The series is heading to Daytona where the car is the vast majority of the reason for the success. Richard Childress Racing has been a dominant team on plate tracks for many years, so Tech Talk caught up with Shane Wilson to get his take on heading to the World Center of Speed for the second time this season, when handling is going to start being a factor again at plate tracks and how to keep these cars cool enough to make plate racing exciting again.
Mike Neff, Frontstretch: At Talladega, Matt Kenseth was driving around with a fender that basically had a big scoop on the top of it, led the race and came home in third. Teams spend millions of dollars to make these cars as slick as possible getting through the air. Is the aero thing overrated with these tracks having so much grip after having been repaved or is it the whole package?
Shane Wilson: Speaking as a crew chief, I’d say he didn’t win and he was probably the best car until the damage. We do work very hard on the bodies and everything so that when we get up front we have the car at its best so that we can race for the win. I’d say he didn’t win after leading the most laps or second most to [Greg] Biffle.
If you get tucked behind people back in the draft it will hide a lot of those things but the goal is to win the race and you have to be the front car to win the race. It does matter and now that we can’t tandem race it is going to be very hard to win a race when you don’t have a fast car.
When we were tandem racing you saw some people who were slower cars that got teamed up with faster cars and ran pretty good laps. A lot of times, if you’re slow it is because your body is off and if you’re pushing it doesn’t matter if your body is off. Now going into plate races it is more important to have the body right. We’ll still see some tandem stuff but only in the last few laps. The tandem is a deal where you want to get to the front or right at the end but other than that you have to take care of your engine all day so you have to pack race.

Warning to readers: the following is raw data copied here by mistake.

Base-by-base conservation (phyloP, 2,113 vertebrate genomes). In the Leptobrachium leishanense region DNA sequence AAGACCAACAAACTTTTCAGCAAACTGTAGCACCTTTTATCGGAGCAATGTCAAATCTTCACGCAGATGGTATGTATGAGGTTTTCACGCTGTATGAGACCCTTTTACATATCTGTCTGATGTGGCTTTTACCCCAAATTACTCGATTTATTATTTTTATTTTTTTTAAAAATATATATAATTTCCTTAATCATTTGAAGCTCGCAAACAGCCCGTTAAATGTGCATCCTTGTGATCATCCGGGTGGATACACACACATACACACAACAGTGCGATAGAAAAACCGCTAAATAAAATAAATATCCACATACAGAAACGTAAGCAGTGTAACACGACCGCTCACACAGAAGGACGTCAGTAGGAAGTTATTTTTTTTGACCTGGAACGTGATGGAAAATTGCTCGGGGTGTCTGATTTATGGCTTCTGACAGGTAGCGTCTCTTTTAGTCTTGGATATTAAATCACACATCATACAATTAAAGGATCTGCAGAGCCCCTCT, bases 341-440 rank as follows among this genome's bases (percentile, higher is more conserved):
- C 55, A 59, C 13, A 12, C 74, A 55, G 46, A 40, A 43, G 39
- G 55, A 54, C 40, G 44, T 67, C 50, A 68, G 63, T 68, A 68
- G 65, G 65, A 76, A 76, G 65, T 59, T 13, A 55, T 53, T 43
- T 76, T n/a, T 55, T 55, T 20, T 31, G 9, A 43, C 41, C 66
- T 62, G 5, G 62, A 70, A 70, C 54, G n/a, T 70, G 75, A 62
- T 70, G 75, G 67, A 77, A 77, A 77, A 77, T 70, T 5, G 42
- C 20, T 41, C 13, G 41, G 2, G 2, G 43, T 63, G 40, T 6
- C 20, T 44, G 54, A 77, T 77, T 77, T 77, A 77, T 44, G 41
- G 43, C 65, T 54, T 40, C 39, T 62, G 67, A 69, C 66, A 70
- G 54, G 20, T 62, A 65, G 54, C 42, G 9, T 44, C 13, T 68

Neff: There were rule changes made for Talladega. Not sure how well those worked. What rule changes do you anticipate heading back to Daytona?
Wilson: What I would like, and I don’t know that they’ll do it, but the guys with the newer engines have the advantage with the cooling. Ford and Dodge are the manufacturers with the newer engines that are better at cooling. I’m not whining, it is just a fact they just cool better.
We (Chevy) make good power but you need to have both. It is funny how speedway racing has evolved and now we’re trying to figure out how to make it cooler rather than taking drag off of the car. It is a little different for us and we have to adapt and try to make our car run a little cooler so we can stay in the draft longer and tuck up behind people longer.
That will equate to speed. That is what we have to work on as a group. I’d really like to see them open up the grills. We have a few speedway cars and we expect to crash one every now and then, that is just the way it is. However, we’re not expecting to throw away our motors away and all of our cylinder heads away after every race. That I think they need to change.